The waveform sampling point amplitude data outputted by the latch circuit 12-1 are applied to the digital-analog converter 48 of the digital analog converter and interpolar circuit 13-1. The digital-analog converter 48 converts the 6-bit digital waveform sampling point amplitude data applied thereto into an analog signal A which is then applied to the interpolator 49. The digit-analog converter 48 stores an analog signal B of the immediately preceding sampling point amplitude data and applies this stored signal B to the interpolator 49. This interpolator 49 functions to interpolate a predetermined function, for example a trigonometric function, between two analog signals A and B which correspond to two adjacent sampling point amplitudes thereby interpolating over 8 steps according to the lower order 3 bits A7, A8 and A9 of the address signal. A circuit disclosed in U.S. Patent No. 4,036,096 may be used as the interpolator.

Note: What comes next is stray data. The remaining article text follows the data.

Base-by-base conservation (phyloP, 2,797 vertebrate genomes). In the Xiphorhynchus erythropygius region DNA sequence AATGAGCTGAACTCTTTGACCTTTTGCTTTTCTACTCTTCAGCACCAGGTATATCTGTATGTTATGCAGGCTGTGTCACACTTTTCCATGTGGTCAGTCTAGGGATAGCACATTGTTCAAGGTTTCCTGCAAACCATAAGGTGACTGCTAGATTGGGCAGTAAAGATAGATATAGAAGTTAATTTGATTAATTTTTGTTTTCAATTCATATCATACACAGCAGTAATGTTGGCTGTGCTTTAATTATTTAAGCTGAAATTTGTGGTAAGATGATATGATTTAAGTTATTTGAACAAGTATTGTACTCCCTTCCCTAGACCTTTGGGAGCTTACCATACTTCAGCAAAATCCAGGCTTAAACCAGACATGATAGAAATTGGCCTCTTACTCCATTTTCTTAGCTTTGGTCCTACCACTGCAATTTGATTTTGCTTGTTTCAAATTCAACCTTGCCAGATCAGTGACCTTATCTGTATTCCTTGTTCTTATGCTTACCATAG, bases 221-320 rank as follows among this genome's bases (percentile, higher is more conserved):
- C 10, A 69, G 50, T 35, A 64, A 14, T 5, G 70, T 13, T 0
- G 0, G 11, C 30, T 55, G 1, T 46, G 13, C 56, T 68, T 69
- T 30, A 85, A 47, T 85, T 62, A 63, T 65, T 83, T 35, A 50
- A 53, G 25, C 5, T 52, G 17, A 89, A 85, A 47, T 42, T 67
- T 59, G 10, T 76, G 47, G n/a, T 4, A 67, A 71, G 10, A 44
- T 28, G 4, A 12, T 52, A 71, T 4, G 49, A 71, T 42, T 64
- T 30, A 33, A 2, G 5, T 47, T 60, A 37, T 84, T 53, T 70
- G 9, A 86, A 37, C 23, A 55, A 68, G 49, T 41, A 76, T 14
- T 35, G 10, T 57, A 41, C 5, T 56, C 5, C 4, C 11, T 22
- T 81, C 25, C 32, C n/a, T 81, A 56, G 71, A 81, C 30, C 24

An analog musical tone waveform signal produced by the digital-analog converter and interpolator circuit 13-1 is applied to the voltage controlled type amplifier (VCA) 50 of the envelope imparting circuit 14-1. In response to a key-on signal supplied from the latch circuit 25 in the address generator 11-1 of the given channel CH1, an envelope generator 51 generates a predetermined envelope waveform signal. The degree of amplification of the VCA 50 is controlled by the envelope waveform signal so as to produce an analog musical tone waveform signal imparted with the envelope. If desired, the VCA 50 may be omitted in which case the analog envelope waveform signal generated by the envelope generator 51 is used as a reference voltage for the digital-analog converter 48. In this case, the digital-analog converter and interpolator circuit 13-1 produces an analog musical tone waveform signal imparted with the envelope.